Tuesday, May 10, 2011

We Are What We Are (Somos lo que hay) (2010)

Picky Eaters

My girlfriend says that I am absolutely the slowest eater in the world. I interject that eating slowly is healthier than gobbling down an entire meal in two minutes, but all she has to do is point to my stomach, which in comparison to her waifish figure makes me look like Mr. Belvedere. This is one of those things in our relationship that she rarely lets go of, and I have never understood why. That was, until I watched Jorge Michel Grau's Mexican drama-horror We Are What We Are (Somos lo que hay); a film about eating that takes an eternity before it scrapes the bottom of its plate.

After the patriarch of a family of cannibals dies, the rest are left to fend for themselves. Not knowing how to properly stalk their prey, the siblings (along with their frazzled mother) attempt to do their best so that they can put "food" on the table and prepare for what is called "The Ritual". The eldest son, Alfredo, is determined to take over the family responsibilities, but is met with criticism from his wildcard younger brother and level-headed sister. On the other side of town, a coroner stumbles upon a severed human finger in the body of the aforementioned patriarch which he shows to a pair of lesser-than detectives who are determined to make the bust and begin closing in on the family.

I must be honest, here. When I first sat down to watch We Are What We Are, I was expecting a character study but with cannibalism. Maybe some emotional character development but with gore. Unfortunately, this movie packs neither. Every scene is essentially their mother screaming about whores, the younger brother hitting someone, or Alfredo stalking a group of gay men. When it comes to cannibalism, we never see anything, and in this movie's case, "less is more" doesn't make the cut.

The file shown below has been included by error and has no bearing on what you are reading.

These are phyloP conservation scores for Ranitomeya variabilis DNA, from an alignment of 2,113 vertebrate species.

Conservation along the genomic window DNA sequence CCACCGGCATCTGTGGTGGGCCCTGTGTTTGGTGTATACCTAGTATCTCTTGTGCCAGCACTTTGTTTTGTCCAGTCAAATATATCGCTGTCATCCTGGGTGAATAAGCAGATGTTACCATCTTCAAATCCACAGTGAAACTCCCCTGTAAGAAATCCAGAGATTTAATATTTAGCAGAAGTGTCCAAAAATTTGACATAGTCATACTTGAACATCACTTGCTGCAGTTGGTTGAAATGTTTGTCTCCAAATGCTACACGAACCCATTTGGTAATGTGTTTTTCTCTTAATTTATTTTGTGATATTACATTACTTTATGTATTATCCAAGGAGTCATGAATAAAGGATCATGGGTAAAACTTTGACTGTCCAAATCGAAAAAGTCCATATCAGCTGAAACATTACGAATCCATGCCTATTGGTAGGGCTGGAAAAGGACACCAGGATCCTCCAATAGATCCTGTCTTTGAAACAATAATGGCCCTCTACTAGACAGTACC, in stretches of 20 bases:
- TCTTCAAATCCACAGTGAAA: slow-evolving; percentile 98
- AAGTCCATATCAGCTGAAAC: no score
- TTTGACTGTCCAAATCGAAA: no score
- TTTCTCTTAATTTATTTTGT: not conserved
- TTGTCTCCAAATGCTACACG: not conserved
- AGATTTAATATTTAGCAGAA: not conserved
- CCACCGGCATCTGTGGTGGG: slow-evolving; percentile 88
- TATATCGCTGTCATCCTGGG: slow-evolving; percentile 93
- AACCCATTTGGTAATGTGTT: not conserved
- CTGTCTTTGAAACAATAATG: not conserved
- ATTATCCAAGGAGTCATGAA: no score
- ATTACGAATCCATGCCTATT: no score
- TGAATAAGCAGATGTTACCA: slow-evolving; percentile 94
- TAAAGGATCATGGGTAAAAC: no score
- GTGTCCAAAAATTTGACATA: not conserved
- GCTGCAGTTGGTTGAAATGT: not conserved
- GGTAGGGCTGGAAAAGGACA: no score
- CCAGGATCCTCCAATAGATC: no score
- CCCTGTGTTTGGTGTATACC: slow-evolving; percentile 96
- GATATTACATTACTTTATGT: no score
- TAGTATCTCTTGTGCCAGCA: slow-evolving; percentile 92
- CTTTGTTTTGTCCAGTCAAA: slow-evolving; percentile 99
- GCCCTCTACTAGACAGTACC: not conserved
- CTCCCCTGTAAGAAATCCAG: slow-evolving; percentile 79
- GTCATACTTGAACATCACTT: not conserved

The characters are static and offer up little to none in likable or redeeming qualities. In some cases, you may actually find yourself rooting for the bumbling detectives in hope that the movie will end sooner. The soundtrack is sparse and consisting of mostly crude violins, which would work in a 70s middle-of-nowhere flick, but not so well in modern day Mexico.

The film attempts to juggle subtext about the horrible conditions of Mexico, with people committing kidnappings and murders in public or the police and government having little to no concern for its people, but it all goes over your head, because the film is more focused on the abuse of prostitutes and gay men. Is that more subtext? I suppose; but if the line "I'm not eating a faggot" is the most subversive thing in the film, then I think Grau should have gone straight-up cannibalism tale over this murky morality piece. Even the ending of the film fails in that it treats the audience as an idiot, trying to make us believe we're supposed to be surprised by the final shot.

Bottom Line: We Are What We Are left a bad taste in my mouth, and at this point, human flesh would be a better palate cleanser than another serving of this film.

2/5 Stars

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